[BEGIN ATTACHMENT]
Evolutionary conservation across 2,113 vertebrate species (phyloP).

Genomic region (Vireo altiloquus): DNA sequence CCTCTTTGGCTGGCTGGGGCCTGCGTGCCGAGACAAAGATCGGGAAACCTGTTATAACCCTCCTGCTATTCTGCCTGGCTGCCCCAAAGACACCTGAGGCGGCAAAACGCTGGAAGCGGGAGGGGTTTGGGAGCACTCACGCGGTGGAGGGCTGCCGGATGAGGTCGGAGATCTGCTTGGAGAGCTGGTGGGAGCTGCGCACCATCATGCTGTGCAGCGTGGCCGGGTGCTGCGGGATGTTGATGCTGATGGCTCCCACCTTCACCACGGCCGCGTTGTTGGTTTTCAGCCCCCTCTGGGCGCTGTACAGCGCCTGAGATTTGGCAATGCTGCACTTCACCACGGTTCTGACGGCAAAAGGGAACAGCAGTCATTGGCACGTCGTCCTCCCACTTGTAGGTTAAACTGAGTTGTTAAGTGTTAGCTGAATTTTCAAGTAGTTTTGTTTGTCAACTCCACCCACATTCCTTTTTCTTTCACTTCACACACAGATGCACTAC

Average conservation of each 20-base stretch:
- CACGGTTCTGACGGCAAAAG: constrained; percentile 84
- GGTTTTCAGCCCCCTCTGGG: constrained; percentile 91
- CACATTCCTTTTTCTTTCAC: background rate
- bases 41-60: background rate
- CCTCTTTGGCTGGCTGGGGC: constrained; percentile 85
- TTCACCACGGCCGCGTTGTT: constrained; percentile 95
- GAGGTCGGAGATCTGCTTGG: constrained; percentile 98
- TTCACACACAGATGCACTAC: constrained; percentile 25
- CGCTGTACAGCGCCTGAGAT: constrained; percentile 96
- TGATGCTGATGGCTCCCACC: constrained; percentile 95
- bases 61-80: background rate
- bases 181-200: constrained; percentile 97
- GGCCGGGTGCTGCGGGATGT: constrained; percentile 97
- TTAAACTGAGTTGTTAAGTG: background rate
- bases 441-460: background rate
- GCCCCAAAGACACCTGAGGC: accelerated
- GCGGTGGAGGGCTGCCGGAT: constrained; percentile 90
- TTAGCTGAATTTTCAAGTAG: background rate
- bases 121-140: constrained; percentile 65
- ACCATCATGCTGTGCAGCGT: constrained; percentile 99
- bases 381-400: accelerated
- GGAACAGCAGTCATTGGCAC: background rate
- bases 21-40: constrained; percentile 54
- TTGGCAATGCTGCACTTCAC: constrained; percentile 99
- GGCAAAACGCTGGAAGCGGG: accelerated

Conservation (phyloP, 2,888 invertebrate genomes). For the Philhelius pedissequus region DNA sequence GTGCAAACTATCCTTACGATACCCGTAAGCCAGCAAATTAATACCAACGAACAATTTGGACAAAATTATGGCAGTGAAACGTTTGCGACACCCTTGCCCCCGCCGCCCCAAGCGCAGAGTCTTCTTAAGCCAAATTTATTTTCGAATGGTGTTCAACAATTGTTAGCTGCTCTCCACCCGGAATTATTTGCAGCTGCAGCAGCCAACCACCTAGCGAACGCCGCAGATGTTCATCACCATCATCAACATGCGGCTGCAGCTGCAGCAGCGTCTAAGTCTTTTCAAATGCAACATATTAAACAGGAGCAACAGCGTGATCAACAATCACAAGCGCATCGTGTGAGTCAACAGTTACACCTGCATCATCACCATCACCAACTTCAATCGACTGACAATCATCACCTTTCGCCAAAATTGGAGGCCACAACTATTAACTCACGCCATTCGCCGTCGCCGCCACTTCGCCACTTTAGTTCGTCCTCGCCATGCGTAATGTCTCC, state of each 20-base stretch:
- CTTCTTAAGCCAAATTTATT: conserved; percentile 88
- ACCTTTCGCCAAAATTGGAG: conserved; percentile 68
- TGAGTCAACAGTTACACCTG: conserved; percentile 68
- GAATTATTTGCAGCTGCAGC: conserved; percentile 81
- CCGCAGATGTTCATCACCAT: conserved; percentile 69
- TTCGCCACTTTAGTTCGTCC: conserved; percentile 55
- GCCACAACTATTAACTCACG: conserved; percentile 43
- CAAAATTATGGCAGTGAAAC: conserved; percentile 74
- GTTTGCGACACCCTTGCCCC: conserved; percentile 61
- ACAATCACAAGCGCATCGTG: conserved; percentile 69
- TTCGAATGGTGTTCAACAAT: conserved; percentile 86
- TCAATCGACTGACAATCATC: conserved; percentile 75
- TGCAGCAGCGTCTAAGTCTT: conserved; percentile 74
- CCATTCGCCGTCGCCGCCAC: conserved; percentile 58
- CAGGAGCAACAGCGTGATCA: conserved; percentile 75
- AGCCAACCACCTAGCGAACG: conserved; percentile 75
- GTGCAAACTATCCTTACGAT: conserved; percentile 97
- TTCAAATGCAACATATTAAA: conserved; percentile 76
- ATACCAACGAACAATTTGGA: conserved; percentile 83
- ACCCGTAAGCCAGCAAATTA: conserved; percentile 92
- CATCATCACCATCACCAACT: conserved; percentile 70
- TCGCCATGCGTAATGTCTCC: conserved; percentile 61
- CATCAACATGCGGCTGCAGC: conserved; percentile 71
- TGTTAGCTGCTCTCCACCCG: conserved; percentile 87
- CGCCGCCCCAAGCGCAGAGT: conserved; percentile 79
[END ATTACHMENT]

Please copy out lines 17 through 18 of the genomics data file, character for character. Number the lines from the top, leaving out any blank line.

- TTAAACTGAGTTGTTAAGTG: background rate
- bases 441-460: background rate